Visit and explore Genoa and enjoy Santa Margherita
Details:Spend a first half of the day visiting Genoa. Located in the centre of the old town in the Molo district, the Piazza De Ferrari is one of the central points of Genoa and offers a myriad of different sights. The main feature of the Piazza is the large ornate fountain – This fountain has a series of water jets that spray into a central basin and forms a lovely symmetrical shape and cascade of water. Surrounding the fountain are a number of important buildings including the Palace of the Doges, the Carlo Felice Theatre, the Genoa stock exchange and the Palace of the Duke of Galleria.
Genoa is known for its once expansive city wall – over the years, the walls were expanded and enclosed much of the city, in fact, they were the longest city walls in Italy. Part of this bygone area still stands today in the form of the Porta Soprana gatehouse and towers. These two towers are only a short walk from the Piazza De Ferrari and are easily visible from many parts of the city.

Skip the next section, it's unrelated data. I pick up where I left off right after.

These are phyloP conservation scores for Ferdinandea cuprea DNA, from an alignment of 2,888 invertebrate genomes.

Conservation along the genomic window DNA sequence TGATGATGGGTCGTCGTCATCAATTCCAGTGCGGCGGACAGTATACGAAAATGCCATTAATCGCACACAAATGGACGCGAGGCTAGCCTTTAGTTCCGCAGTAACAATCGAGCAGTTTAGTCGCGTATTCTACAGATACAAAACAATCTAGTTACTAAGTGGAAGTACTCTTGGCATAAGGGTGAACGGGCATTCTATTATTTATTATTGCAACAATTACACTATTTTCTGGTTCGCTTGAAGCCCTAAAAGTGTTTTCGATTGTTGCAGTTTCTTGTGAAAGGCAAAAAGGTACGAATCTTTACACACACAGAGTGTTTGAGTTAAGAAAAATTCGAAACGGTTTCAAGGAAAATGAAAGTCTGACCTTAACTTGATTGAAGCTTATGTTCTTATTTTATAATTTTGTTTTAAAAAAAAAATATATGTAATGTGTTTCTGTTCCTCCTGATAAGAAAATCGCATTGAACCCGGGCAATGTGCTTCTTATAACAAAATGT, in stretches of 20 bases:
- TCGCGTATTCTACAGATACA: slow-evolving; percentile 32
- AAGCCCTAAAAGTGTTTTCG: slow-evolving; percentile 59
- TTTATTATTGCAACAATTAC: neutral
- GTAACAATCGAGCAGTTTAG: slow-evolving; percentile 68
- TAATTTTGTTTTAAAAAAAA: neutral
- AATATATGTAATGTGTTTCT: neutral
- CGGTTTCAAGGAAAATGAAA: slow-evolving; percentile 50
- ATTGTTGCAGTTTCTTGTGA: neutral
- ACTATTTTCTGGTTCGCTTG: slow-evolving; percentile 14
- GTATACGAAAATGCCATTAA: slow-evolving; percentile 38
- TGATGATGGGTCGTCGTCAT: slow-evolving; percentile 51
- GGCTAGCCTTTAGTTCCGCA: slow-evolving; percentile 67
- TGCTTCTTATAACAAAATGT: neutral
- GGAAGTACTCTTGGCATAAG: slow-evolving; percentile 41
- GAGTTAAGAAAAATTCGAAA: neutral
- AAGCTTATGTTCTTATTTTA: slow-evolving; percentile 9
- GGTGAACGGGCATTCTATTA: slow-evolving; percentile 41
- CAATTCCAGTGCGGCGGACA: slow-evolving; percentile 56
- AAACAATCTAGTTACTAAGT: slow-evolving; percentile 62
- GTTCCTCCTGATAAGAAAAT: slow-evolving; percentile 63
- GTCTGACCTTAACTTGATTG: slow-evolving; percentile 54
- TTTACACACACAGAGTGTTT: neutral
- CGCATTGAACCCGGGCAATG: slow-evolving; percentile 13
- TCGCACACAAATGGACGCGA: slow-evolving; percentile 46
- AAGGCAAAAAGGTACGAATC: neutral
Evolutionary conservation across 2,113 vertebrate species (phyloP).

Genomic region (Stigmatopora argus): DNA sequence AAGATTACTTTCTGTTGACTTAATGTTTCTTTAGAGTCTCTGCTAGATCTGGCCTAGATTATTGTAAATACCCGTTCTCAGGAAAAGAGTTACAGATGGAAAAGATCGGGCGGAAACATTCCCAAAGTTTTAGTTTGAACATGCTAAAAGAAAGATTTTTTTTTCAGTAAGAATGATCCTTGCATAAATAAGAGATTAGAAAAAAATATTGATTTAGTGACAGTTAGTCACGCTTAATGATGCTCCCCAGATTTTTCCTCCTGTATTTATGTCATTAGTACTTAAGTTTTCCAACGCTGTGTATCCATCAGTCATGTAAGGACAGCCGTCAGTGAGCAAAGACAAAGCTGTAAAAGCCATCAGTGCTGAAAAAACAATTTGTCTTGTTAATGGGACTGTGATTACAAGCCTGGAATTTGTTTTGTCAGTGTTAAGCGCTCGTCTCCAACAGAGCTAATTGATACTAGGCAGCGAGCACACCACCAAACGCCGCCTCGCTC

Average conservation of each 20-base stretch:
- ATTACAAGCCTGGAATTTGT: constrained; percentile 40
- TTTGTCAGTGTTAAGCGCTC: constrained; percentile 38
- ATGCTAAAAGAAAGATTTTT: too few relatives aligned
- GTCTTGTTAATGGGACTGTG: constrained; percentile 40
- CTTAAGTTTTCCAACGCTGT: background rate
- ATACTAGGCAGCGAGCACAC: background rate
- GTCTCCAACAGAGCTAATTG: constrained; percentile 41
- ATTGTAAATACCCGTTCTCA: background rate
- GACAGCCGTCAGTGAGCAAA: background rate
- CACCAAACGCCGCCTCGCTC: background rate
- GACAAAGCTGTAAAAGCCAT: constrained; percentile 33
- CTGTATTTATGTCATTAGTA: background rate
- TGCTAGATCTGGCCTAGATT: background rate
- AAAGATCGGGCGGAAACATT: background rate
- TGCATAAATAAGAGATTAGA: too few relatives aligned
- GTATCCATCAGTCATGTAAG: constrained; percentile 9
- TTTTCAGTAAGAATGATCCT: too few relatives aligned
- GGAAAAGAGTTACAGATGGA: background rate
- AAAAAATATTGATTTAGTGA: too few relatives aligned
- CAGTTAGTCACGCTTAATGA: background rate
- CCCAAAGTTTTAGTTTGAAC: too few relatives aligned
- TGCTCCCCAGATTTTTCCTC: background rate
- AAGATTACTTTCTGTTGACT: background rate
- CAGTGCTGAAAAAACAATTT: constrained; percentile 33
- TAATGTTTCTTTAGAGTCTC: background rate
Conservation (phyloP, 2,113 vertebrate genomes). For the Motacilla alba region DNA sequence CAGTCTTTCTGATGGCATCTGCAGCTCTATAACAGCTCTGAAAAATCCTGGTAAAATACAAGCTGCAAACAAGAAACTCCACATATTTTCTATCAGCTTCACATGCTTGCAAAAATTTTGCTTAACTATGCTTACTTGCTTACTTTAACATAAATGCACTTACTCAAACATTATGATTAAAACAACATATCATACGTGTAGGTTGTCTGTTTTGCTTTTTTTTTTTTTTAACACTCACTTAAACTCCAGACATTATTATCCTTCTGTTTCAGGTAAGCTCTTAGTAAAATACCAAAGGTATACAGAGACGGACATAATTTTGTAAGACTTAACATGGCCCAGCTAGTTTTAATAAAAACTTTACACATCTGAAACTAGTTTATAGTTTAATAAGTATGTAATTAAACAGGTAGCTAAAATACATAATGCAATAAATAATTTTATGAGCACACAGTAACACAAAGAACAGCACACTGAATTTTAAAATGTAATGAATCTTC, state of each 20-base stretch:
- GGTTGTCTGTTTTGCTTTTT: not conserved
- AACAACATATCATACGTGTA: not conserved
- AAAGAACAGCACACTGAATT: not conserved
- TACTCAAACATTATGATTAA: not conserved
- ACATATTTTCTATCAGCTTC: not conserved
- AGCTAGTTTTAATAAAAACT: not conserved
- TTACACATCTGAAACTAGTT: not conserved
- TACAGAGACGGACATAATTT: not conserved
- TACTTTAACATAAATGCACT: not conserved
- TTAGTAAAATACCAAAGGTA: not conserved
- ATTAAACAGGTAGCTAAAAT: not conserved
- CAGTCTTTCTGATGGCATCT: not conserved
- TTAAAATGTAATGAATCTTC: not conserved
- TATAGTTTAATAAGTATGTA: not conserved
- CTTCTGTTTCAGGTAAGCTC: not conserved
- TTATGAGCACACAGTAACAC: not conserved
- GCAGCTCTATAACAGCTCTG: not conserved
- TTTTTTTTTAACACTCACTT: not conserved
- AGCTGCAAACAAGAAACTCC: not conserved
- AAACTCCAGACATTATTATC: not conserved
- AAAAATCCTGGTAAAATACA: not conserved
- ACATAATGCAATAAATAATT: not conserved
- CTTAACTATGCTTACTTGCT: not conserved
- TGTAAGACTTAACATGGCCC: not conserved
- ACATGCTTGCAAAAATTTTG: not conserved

Situated right next to the Piazza De Ferrari, the Piazza Matteotti is a wonderful location in its own right and features a range of historical buildings and sights. Doges Palace sits at one of the of square and is a truly opulent building framed by a series of stone columns, whilst at the other end sits the fabulous San Lorenzo Cathedral. The San Lorenzo Cathedral architecture is reminiscent of Florence Cathedral and features a similar striped marble and stone front façade – The colors are fantastic with greens, pinks, blacks and whites. Created in 1118, this church has stood for hundreds of years and its interior is truly awe-inspiring.
Visit and stroll on Via Garibaldi. A UNESCO listed World Heritage Site, the Via Garibaldi is one of the most important streets in Genoa and is famous for its large amount of palaces and fine architecture. Notable buildings include the Palazzo Bianco, the Palazzo Rosso, the Palazzo Doria Tursi, the Palazzo Lomelino and the Palazzo Pantaleo.
Discover Genoa Maritime Museum.As Genoa was a major naval power during the 16th-19th centuries, it stands to reason that the city should contain one of the largest Maritime museums in Europe. This museum is a truly interesting and insightful place and contains four floors of historical artifacts, reconstructions and displays.